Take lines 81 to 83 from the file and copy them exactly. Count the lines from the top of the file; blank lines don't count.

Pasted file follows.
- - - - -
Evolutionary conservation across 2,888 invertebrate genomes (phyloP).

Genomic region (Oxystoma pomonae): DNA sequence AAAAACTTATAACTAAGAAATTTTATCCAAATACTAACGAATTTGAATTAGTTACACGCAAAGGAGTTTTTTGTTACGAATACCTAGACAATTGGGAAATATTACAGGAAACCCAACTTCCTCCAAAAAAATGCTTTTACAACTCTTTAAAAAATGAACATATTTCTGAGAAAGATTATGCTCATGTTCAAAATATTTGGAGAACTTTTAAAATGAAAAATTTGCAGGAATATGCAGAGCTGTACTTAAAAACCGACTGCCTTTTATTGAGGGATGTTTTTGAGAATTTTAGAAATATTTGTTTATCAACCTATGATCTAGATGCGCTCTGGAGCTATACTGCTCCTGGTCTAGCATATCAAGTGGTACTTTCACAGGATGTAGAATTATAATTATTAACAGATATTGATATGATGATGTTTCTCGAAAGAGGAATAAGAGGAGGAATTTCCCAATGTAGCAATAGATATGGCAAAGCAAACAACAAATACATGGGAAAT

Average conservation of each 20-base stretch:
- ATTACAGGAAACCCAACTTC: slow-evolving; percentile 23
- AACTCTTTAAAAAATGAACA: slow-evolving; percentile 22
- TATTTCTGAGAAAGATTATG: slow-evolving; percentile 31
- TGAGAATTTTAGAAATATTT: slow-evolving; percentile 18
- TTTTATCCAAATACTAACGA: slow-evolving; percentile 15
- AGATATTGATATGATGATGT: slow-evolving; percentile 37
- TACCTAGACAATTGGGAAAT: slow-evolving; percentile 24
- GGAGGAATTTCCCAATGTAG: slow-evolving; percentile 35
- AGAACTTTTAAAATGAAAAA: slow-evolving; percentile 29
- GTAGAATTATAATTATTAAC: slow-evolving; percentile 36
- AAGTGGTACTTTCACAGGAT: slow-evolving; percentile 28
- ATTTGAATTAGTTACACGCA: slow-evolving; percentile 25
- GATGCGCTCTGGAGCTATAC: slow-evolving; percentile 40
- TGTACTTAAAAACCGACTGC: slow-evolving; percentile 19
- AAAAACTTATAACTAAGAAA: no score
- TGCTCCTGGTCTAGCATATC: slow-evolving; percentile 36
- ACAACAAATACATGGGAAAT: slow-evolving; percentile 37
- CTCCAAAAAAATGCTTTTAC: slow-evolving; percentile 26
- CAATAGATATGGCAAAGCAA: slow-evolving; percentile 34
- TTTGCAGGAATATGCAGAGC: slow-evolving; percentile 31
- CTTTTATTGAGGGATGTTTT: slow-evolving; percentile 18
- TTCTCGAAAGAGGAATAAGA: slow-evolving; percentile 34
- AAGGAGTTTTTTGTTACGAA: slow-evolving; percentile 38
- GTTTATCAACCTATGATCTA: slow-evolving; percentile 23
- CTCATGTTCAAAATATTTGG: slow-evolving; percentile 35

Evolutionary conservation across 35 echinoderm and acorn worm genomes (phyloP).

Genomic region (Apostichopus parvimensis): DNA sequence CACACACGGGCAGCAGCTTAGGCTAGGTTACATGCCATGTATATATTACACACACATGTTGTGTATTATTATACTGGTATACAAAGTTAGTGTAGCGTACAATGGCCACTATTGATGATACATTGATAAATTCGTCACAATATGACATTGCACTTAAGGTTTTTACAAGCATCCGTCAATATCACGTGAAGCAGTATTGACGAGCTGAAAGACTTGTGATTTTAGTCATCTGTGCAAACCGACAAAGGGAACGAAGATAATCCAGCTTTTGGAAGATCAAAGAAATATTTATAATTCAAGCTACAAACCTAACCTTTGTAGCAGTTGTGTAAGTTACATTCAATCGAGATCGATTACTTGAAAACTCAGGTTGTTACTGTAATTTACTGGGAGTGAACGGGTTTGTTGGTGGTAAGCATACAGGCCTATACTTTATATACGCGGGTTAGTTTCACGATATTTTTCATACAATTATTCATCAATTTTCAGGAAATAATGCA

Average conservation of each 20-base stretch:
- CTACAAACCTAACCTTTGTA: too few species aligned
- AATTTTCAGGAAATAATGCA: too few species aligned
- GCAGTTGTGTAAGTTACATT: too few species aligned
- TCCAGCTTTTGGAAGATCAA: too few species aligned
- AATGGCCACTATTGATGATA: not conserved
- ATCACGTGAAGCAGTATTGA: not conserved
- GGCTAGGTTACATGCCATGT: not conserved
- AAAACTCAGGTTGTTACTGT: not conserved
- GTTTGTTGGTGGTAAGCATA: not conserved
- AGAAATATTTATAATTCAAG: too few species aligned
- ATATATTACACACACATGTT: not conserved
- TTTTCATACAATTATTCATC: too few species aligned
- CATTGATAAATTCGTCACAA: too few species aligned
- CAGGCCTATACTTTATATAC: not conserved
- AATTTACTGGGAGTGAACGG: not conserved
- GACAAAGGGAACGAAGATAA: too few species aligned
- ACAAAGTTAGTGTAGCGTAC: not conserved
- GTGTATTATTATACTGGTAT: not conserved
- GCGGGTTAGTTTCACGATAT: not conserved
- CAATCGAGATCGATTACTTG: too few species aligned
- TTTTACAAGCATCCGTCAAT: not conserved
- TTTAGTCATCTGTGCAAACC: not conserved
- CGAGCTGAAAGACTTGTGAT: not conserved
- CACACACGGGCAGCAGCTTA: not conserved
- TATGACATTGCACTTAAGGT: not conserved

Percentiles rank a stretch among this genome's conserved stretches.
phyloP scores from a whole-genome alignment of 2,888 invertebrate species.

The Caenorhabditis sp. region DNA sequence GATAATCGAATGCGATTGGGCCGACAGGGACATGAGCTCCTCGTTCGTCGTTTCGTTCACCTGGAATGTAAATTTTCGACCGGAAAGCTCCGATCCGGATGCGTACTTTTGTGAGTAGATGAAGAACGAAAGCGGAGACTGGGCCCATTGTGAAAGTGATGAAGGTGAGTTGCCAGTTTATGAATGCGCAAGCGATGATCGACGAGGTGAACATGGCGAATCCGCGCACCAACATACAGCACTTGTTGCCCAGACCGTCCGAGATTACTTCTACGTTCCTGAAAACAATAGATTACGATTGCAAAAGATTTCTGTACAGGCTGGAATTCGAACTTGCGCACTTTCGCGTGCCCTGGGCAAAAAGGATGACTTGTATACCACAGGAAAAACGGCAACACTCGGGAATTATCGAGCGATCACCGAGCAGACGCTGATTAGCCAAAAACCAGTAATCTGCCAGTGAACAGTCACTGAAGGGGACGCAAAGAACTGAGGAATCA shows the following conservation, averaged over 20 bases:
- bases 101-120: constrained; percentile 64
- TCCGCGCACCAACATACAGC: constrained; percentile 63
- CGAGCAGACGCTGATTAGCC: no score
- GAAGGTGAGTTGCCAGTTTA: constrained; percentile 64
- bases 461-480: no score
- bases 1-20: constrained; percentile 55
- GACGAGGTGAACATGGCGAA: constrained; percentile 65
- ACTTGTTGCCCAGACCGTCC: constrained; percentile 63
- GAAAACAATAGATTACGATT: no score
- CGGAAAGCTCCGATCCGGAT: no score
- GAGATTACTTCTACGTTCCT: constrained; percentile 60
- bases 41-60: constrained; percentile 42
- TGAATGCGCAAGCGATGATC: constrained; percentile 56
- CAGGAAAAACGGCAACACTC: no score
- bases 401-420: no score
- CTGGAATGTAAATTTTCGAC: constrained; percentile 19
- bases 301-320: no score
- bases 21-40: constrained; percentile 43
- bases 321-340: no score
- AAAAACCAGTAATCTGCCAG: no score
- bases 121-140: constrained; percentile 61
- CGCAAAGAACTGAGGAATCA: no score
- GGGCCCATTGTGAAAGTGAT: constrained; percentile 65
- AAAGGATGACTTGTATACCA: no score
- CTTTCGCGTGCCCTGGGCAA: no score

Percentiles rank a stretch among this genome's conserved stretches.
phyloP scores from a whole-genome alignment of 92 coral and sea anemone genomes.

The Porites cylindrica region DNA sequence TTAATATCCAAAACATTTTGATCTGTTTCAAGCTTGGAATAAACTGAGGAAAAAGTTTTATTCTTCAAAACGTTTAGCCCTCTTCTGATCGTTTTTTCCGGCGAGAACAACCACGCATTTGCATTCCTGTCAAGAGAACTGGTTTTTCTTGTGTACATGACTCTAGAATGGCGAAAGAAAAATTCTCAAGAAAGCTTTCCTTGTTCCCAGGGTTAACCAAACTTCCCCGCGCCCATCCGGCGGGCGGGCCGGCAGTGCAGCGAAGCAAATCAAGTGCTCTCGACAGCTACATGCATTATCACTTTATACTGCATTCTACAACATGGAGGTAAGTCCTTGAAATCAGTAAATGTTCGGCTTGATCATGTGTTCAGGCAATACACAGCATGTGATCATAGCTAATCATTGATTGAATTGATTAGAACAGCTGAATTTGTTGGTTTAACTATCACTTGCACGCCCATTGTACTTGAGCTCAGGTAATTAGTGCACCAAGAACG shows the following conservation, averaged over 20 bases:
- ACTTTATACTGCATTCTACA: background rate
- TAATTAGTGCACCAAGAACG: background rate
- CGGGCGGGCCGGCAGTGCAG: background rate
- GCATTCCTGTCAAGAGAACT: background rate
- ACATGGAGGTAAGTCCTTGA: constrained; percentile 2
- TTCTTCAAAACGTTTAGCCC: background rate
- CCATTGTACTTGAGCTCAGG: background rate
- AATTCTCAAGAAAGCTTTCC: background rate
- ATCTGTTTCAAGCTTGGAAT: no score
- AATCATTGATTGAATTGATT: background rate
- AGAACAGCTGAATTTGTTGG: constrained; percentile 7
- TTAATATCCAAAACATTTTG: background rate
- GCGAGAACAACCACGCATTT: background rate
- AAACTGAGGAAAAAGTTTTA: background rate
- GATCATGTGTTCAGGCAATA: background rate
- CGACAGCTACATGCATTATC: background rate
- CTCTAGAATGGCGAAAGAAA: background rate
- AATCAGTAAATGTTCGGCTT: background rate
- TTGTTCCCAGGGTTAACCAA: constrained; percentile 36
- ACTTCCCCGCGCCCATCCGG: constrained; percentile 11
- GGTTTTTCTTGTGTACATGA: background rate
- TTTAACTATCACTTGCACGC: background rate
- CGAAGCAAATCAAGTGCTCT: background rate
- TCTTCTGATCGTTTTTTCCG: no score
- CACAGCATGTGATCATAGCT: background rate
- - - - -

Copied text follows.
- CGCAAAGAACTGAGGAATCA: no score
- GGGCCCATTGTGAAAGTGAT: constrained; percentile 65
- AAAGGATGACTTGTATACCA: no score